Artist’s concept of NASA’s Perseverance rover, which will soon begin roaming Mars in search of signs of ancient life. NASA/JPL-Caltech
On 18 February, the Mars2020 mission will touch down in a small crater called Jezero near the Martian equator. The mission includes a rover called Perseverance that will explore the area, analyze rocks and gather samples to be returned to Earth by a later mission due to fly in 2026. The mission also includes a helicopter drone called Ingenuity that will scout ahead, looking for intriguing targets to study.
Jezero is interesting because it was once filled with liquid water and so should contain significant evidence of its effects. Even more tantalizing is the possibility that the crater once hosted life. Indeed, part of the Mars2020 mission is to search for signs of life and any biosignatures preserved in the rock.
Planetary geologists have long studied Jezero, marking it as a potential landing site for Mars missions. But the decision to send a rover there has made it the target of much more study.about:blankabout:blank
In particular, the Mars Reconnaissance Orbiter, currently orbiting the Red Planet, has sent back numerous visible and infrared images of the region that have allowed geologists to study remotely the types of rock Perseverance is likely to encounter.
Now Adrian Brown from NASA headquarters in Washington DC says this work has helped to create a remarkably detailed picture of the rocks that Perseverance will find and how they might have been altered by the action of water. Brown also discusses the idea that the rocks in Jezero crater are similar to Earth-bound outcrops in Warrawoona, Australia, which contain the oldest fossilized evidence of life on Earth.
Jezero Crater is seen in this natural-color mosaic made by combining shots from the Mars Reconnaissance Orbiter and Mars Express. The Perseverance rover’s landing site (circled) is near the ancient river delta that winds from the crater’s rim on the leftNASA/JPL/MSSS/ESA/DLR/FU-Berlin/J. Cowart
First some background. Mars was once very different from the dry arid planet we see today. Some 4 billion years ago, Mars’s many volcanoes, some of the biggest in the Solar System, began pumping huge volumes of gas and dust into the atmosphere.
This trapped energy from the Sun causing temperatures to rise and allowing liquid water to pool on the surface. The atmosphere might even have supported clouds and rainfall, creating conditions that were ripe for the emergence of life.
But about 3.7 billion years ago, the planet began to cool, along with its interior, shutting down the planet’s internal magnetic dynamo and destroying its magnetic field.about:blankabout:blank
As the surface cooled, the liquid water froze at the poles or became permafrost. This created the conditions for massive flooding. Whenever an asteroid impact heated an area, the permafrost melted, sending torrents across the surface. Today, the planet is scarred by the huge channels carved by these floods.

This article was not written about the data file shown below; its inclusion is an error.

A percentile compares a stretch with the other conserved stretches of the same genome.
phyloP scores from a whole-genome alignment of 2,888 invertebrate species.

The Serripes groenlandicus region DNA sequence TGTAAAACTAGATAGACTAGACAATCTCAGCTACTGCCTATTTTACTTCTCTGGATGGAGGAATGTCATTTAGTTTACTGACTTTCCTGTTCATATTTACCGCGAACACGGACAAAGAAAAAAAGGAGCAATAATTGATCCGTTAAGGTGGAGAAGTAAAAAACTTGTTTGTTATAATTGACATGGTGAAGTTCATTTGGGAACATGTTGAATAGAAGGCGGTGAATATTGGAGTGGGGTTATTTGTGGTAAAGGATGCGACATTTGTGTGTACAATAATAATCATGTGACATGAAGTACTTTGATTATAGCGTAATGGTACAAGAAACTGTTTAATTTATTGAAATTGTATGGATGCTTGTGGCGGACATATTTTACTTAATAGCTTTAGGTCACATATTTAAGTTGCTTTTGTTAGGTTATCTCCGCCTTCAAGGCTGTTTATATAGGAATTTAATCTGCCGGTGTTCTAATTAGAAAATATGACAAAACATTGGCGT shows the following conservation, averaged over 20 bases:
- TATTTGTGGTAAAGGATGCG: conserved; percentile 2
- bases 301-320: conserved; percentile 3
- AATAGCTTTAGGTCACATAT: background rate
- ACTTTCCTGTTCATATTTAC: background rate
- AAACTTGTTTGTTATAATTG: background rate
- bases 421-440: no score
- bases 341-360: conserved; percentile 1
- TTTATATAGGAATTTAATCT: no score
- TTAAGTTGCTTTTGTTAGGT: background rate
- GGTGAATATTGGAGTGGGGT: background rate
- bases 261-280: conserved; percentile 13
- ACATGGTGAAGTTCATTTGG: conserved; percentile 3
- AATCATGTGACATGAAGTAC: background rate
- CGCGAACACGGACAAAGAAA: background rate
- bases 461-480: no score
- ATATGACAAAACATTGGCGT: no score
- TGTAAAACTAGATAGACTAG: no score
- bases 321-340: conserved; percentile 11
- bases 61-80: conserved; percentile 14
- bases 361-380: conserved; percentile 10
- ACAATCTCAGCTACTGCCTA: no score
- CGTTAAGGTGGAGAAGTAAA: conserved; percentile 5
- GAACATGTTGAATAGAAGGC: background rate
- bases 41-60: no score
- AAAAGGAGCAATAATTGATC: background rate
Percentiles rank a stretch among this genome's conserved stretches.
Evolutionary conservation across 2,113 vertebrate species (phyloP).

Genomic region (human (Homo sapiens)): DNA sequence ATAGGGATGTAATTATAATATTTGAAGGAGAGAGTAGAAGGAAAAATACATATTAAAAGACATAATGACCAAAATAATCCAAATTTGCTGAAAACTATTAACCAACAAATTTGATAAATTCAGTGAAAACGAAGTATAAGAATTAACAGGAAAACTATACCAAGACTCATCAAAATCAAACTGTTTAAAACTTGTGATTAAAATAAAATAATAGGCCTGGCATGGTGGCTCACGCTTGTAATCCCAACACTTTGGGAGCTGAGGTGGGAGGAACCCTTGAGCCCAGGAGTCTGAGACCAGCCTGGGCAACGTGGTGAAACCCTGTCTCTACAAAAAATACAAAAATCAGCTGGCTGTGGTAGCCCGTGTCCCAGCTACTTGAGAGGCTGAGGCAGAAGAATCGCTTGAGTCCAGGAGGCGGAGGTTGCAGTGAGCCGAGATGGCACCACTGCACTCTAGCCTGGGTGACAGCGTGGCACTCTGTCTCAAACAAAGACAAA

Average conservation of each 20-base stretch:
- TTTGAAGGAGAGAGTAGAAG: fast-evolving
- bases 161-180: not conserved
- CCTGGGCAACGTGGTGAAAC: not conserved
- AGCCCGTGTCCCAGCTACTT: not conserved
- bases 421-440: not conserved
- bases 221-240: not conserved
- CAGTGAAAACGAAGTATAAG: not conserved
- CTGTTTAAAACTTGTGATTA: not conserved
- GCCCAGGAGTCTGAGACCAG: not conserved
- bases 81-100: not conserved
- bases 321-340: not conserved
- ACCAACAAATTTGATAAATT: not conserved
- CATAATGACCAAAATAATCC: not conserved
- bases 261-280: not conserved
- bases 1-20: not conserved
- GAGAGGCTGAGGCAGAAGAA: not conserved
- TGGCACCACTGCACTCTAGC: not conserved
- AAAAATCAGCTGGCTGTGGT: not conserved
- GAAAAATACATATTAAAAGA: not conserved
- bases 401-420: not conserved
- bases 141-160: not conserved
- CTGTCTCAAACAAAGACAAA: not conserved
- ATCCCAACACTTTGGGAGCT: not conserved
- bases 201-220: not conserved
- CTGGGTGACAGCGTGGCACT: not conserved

Planetary geologists think Jezero crater filled with water at least twice but that the resulting lakes were long lived, lasting perhaps 10 million years and finally disappearing about 3.7 billion years ago. “This may be the final time water flowed on Mars,” says Brown, who presented this paper at the 23rd International Mars Society Convention in October.
The crater is about 50 kilometers in diameter and well-studied using the cameras aboard the Mars Reconnaissance Orbiter. The images at various frequencies of visible and infrared light reveal the composition of the rock and also its grain size, which reveals how it has weathered over time.
Brown says this shows the crater was originally formed in rock consisting of olivine, a mineral containing iron, magnesium and silicates, as well as well carbonates. Brown says an important discovery is a rocky outcrop beyond the waterline that reveals the unaltered rock as it originally formed. This will become an essential reference for the mission, against which altered rocks can be compared.
Within the crater, clay has formed in various areas, which geologists believe can only happen in the presence of water, which will have carried the necessary minerals from surrounding areas. This is likely to have formed in layers, which may be visible near the shoreline.about:blankabout:blank
The most intriguing line of investigation is Brown’s comparison between the rocks in Jezero crater and those at Warrawoona in Australia. Back in 1983, paleobiologists discovered evidence of fossilized cells in these rocks, which formed some 3.5 billion years ago. They represent the oldest geological evidence of life on Earth.
That immediately raises the tantalizing possibility that similar evidence might be present in Jezero crater. If so, an important question is whether Perseverance will be able to gather this evidence and analyze it in the necessary detail.
That’s a big ask, even for a mission designed to look for signs of life. “The limitations in spaceflight-ready instrumentation and the remote location of the scientific team limit the extent of scientific analyses that can be done by rover missions to Mars,” Brown points out.
But even if not, Perseverance will gather samples that will later be returned to Earth by a sample return mission. The advantage of such an approach is that the rocks can be studied in more detail by a wider variety of instruments. “Inspired by the Apollo samples, which still continue propel new lunar science discoveries, we anticipate that the analyses of the samples returned by MSR will rely on future instrumentation that may not even exist today,” says Brown.
Brown says NASA and the European Space Agency have agreed to work on the sample return mission together. “The nominal launch date is planned for 2026, with a nominal return of samples by 2031,” he says. So for a definitive answer to any questions about signs of life on Mars, we will probably have to wait until then.